The Central Bank of Nigeria (CBN) may be reaching the limit of its monetary policy tools in stimulating the economy. This is especially so if the fiscal complements are not immediately activated, particularly, in ensuring security, facilitating the movement of agricultural produce and the seamless export of available stock of commodities.
A research by FSDH Merchant Bank Limited has shown that while the new initiatives by the apex bank is another laudable move to increased activities, credit facilitation and growth of the economy, much would be dependent on what the government is actually contributing to the general policy plans.
To achieve its key targets, the CBN had enlisted the pursuit of domestic macroeconomic and financial stability; working with the Deposit Money Banks to improve access to credit for smallholder farmers, Micro, Small and Medium Enterprises, (MSMEs) consumer credit and mortgage facilities for bank customers; growing external reserves; and supporting efforts aimed at diversifying the economy through intervention programmes in the agricultural and manufacturing sectors.
But these initiatives will require not only complementary fiscal policies, but also actions to achieve the desired objectives, particularly in improving the transportation network in the country so that goods can be moved easily from farmland to the market, which will reduce wastage and contain costs.
The bank’s research for the month of July, noted that port and land border reforms must be implemented to achieve a more efficient exportation process and to reduce smuggling activities, alongside the establishment of special court for speedy adjudication of disputes arising from commercial transactions.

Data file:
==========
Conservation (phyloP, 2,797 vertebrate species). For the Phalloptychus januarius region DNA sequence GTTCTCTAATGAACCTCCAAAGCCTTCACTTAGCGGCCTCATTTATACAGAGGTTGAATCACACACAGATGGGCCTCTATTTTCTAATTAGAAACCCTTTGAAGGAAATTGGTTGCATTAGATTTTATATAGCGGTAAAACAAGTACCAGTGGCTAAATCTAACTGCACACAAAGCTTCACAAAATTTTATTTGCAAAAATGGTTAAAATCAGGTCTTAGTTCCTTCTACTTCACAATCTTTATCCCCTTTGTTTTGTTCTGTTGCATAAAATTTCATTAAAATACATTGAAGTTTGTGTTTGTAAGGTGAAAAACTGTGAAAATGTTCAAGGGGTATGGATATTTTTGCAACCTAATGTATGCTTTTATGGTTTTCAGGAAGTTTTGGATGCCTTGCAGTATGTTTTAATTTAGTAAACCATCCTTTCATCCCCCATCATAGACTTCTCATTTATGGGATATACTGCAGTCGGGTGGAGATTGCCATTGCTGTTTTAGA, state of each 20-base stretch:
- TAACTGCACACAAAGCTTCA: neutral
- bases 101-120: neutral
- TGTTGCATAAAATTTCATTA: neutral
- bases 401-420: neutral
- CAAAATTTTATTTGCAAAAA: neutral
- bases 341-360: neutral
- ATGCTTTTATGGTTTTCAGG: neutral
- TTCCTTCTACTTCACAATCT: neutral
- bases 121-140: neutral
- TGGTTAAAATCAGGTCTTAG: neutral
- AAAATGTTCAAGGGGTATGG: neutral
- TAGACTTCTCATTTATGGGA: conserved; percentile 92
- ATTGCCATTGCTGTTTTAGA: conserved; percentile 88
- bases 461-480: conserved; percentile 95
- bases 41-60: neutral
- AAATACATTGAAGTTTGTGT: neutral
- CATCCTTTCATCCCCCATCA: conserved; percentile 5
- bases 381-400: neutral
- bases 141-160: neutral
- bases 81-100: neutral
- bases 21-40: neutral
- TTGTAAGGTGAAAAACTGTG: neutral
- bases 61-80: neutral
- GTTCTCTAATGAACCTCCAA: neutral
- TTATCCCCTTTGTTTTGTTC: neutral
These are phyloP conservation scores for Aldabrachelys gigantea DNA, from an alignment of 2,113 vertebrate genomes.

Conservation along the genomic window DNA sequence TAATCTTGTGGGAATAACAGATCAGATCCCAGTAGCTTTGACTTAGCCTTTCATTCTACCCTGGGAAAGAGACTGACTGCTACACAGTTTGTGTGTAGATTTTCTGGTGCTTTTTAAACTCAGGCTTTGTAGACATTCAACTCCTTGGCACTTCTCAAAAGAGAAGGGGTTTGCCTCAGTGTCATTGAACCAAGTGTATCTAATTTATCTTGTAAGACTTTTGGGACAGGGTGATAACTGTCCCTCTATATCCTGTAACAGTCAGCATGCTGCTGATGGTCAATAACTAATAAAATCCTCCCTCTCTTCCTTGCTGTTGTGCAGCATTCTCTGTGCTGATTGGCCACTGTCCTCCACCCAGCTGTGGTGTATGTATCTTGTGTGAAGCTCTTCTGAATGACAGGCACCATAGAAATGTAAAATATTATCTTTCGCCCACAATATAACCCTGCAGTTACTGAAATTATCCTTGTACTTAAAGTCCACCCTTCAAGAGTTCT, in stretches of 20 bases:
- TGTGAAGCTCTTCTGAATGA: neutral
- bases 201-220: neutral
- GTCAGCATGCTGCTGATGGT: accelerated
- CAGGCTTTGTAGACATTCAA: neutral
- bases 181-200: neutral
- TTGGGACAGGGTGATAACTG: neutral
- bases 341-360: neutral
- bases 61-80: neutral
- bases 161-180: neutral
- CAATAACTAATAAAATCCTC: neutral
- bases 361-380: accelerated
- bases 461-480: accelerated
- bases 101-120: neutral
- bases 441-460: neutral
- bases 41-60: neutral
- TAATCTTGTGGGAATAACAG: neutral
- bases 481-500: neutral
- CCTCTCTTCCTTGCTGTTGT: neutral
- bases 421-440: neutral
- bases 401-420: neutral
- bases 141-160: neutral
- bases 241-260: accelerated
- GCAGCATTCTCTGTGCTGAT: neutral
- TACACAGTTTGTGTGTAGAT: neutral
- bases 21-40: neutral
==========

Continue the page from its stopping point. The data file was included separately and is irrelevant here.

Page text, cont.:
Also imperative is significant improvement in security of lives and properties in the country, particularly on the farmlands, that have been ravaged by herdsmen crisis and ensuing violence claiming lives.
The report also sees the needed fiscal response to include implementations of measures to improve electricity generation, transmission and distribution in Nigeria, as it is key to reducing the costs of doing business, so that locally manufactured goods would be competitive both in local and international markets.
The Head of Research at FSDH Merchant Bank, Ayodele Akinwunmi, while presenting the monthly research, noted that if these issues are not addressed, increasing lending to the economy may lead to a rise in non-performing loans in the Nigerian financial system.
“With the implementation of these priorities, more funds will be available to finance non-oil export-led sectors. This should create new businesses, reduce import dependency, grow foreign exchange earnings, ensure stable exchange rate and possibly cause the value of the currency to remain stable to appreciate,” he said.
There is expectation of growth in non-oil exports from Nigeria and reduction in the cost of exporting goods from Nigeria, thereby making exportation more profitable than before.
This certainly, may bring about a reduction in the country’s import bill, a reduction in the cost of inputs for manufacturing companies and the development of agro-allied industries.
The implementation of the needed fiscal policy may also be a boost to the development of commodity exchange and opportunities in logistics business as a result of the growth of agriculture and related businesses.
Admitting that there may not be any major exchange rate depreciation or a devaluation as long as the external reserves remain strong, he pointed out that this will remain positive if Nigeria is able to attract more foreign exchange earnings through Foreign Direct Investments (FDIs), sales of oil and non-oil products.
“The trigger for a possible depreciation or a devaluation in the currency will be when the stock of external reserves is no longer enough to cover more than six months of imports,” said.
He also pointed out that CBN may propose moral suasion programmes and specific industry/product limit arrangements to channel bank loans towards agricultural and manufacturing sectors.
Akinwunmi also affirmed the possibility of increased lending to Micro, Small and Medium Enterprises (MSMEs) in Nigeria, which would stimulate growth and shared prosperity, reduction in smuggling and rise in local production, but reiterated urgency in fiscal policy response.